A recent photo of Prince William, Kate Middleton and Prince Harry with his partner Meghan Markle was published in the media all over the world. But they weren’t taken by a professional photographer or with expensive gear. A fan with an iPhone took a photo with her iPhone and posted it on Twitter. All of a sudden, her photo became so popular that she hopes to fund her daughter’s university fees from selling it worldwide.
iPhone’s “Portrait Mode” is a rather useful feature, and gives neat results. You can even see more and more magazine covers shot on iPhone with the “Portrait Mode”. But, if you don’t like the effect or simply want to add some versatility to it – check out a free app named Focos.
This app lets you add more types of bokeh to the photos you take with your iPhone – from creamy to swirly. The developers promise a “real bokeh effect,” and judging from the sample photos, the bokeh really does look good.
After Sports Illustrated and Billboard, Elle Australia also issued a cover shot with a smartphone. The photographer Georges Antoni opted for iPhone 7 Plus, like Miller Mobley who shot for Billboard Magazine. And once again, with fine golden light and skillful photographer and model – the results ended up to be fantastic.
You may argue if iPhone 7 Plus’ Portrait mode is any good. Some people love it and some hate it, but apparently – it was good enough for Billboard Magazine. Photographer Miller Mobley shot the February 17 issue of Billboard magazine, featuring a rising pop star Camila Cabello on the cover. And despite the fact that he generally uses professional and expensive gear, this time he was limited to iPhone 7 Plus and its Portrait mode. And he really did a fine job.
Selfie sticks are so 2014. And because of this, Ted Forbes has created the ultimate selfie stick for all the super-narcissistic souls out there. He named it Stork Mach 1, and it’s made for taking photos, video and live-streaming. In light or dark, in any climate, you can point that camera towards you and click. Now that’s a selfie stick!
Of course, this whole concept is a result of a joke. He created this ultimate selfie-stick as a “sister” to his smaller rig Sparrow M1. However, you can still get something useful out of this video and learn how to build a rig for mobile photography and videography.
Do you take photos of food for your Instagram profile? If you do, you most likely do it with a smartphone. If you are into food photography (or just food), it’s good to know some tips and tricks how to make these food photos look their best.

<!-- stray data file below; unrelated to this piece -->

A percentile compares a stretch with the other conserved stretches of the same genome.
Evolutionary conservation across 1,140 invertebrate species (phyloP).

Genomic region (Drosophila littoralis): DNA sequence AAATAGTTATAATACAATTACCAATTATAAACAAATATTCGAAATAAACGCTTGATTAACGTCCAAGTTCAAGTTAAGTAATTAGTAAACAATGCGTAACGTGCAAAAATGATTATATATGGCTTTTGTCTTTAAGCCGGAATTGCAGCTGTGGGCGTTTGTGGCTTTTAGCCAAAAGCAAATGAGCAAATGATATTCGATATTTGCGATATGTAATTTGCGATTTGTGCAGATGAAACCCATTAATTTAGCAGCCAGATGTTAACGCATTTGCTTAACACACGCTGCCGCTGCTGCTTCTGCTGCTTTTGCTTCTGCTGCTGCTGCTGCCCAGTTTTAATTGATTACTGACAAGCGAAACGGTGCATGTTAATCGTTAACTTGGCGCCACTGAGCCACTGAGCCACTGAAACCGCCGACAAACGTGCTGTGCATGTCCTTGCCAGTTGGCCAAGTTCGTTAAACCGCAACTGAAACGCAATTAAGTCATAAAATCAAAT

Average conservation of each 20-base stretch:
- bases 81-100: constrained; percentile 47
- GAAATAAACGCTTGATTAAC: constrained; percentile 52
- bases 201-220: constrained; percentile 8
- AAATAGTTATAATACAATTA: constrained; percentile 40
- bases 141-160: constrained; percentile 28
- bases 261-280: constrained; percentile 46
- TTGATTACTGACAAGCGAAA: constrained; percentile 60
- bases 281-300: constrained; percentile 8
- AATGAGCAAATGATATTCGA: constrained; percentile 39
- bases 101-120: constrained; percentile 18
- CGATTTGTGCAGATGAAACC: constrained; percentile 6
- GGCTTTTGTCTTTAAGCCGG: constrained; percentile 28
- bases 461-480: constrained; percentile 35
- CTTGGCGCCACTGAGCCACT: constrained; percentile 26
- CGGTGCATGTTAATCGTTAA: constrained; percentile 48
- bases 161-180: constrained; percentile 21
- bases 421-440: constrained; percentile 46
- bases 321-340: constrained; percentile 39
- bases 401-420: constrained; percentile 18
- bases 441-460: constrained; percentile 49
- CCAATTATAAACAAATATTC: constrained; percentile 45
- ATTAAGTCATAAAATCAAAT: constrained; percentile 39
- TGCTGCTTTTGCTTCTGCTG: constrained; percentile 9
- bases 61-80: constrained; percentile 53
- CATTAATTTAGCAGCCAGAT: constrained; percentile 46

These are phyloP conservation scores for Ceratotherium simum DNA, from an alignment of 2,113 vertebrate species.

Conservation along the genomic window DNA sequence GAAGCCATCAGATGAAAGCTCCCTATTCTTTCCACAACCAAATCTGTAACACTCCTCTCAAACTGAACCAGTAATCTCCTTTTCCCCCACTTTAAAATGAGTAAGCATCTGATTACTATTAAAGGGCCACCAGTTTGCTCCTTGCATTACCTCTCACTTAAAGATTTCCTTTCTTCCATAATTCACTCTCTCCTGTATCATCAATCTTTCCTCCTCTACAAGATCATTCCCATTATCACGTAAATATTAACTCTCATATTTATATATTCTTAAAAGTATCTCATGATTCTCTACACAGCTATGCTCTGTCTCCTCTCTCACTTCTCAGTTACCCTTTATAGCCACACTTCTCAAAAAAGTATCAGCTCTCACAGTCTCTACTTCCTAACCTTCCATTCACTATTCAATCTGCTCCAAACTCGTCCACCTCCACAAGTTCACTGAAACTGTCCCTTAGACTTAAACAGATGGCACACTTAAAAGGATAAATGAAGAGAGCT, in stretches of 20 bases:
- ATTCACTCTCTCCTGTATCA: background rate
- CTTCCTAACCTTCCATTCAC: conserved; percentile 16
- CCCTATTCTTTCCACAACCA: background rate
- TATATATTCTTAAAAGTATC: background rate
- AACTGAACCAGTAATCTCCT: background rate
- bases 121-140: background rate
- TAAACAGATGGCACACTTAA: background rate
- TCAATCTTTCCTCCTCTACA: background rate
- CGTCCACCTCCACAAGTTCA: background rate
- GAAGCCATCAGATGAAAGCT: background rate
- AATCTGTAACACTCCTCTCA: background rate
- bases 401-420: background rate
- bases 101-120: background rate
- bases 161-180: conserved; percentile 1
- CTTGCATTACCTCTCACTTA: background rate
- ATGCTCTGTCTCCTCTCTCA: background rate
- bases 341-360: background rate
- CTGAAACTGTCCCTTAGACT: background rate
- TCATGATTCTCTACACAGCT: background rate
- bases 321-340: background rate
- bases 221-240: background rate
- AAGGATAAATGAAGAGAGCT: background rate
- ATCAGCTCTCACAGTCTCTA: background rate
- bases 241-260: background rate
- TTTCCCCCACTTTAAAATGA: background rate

In this video, Peter McKinnon shares some tips how to take great photos of food with your iPhone using mainly what you already have at home. He also suggests a couple of editing apps to make the photos even better.
I originally announced my plans to visit the Chernobyl Exclusion Zone on my private Facebook account. My friends know me and thus the reactions were anywhere from “you’re nuts” to “HaHa”. Maybe because I posted it on April, 1st?
Polarizing filters are great, they enhance skies, remove reflections and reduce glare from photos. On the other hand they are usually big and not something you’d haul around for a smartphone. Here is a quick little hack courtesy of the Koldunov Brothers that builds a small and portable polarizer filter for your smart phone.
I think for most people, no matter how many comparisons or examples come out, the whole “actual camera vs smartphone camera” debate will never end. Every other new phone seems to be hailed as a “DSLR Killer” by social media. It’s only lately we’ve seen these sorts of claims from manufacturers themselves, though. It was a key selling point of the Huawei P9 and Apple say the iPhone 7 Plus shoots “DSLR quality pictures”. But does it?
We showed you some samples of the iPhone 7 Plus “portrait mode” recently, and many weren’t convinced. This video from Lee Morris over at FStoppers looks a little more in depth at the iPhone 7 Plus’ camera. He pits it against a DSLR in a bunch of different situations. Of course, it’s difficult to fairly compare a DSLR to any phone, given the vast difference in specs of today’s models. So, Lee chose to compare it with the 7 year old Nikon D300s.
One of the primary lessons I teach in portraiture is how to control the viewer’s eye, and how depth of field is one of the key methods to do that. This is normally the preserve of expensive fast lenses, but soon anyone will be able achieve this with some new technology I’ve been trailing on the iPhone 7 plus.
This new IOS 10.1 software, currently in beta and available later this year uses the twin cameras built into the iPhone 7 plus. It basically provides you with a new and super simple ‘portrait’ camera mode which takes two image and uses software to artificially create a creamy depth of field….and it’s great!
[use the slider to see the regular/portrait version compared side by side]